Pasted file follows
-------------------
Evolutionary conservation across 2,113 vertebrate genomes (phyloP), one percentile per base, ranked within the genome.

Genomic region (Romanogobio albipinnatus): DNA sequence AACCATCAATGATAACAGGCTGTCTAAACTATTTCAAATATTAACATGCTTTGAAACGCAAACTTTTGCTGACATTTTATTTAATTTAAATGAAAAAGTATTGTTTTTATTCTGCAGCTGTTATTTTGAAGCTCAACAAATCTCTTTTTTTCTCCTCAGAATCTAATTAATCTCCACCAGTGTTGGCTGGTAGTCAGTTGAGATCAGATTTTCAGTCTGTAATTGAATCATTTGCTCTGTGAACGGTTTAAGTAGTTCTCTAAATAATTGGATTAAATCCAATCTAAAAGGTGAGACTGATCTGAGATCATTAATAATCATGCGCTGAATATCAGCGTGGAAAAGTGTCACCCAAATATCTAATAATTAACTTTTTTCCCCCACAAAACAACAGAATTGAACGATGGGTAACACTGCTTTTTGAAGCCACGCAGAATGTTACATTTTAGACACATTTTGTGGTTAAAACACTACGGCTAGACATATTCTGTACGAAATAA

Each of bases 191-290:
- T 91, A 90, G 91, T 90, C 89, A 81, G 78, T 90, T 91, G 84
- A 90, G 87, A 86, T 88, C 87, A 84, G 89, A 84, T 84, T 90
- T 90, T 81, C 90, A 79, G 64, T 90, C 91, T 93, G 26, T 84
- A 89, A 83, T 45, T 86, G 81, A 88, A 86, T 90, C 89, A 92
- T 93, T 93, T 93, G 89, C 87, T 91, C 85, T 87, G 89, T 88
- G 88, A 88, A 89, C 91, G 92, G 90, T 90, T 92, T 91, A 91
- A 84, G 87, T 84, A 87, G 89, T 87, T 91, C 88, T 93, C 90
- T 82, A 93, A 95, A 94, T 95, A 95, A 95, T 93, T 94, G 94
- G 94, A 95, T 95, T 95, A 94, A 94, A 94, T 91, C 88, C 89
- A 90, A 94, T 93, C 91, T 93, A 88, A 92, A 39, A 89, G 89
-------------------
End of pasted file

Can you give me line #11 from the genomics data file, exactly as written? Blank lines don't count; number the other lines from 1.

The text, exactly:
- T 82, A 93, A 95, A 94, T 95, A 95, A 95, T 93, T 94, G 94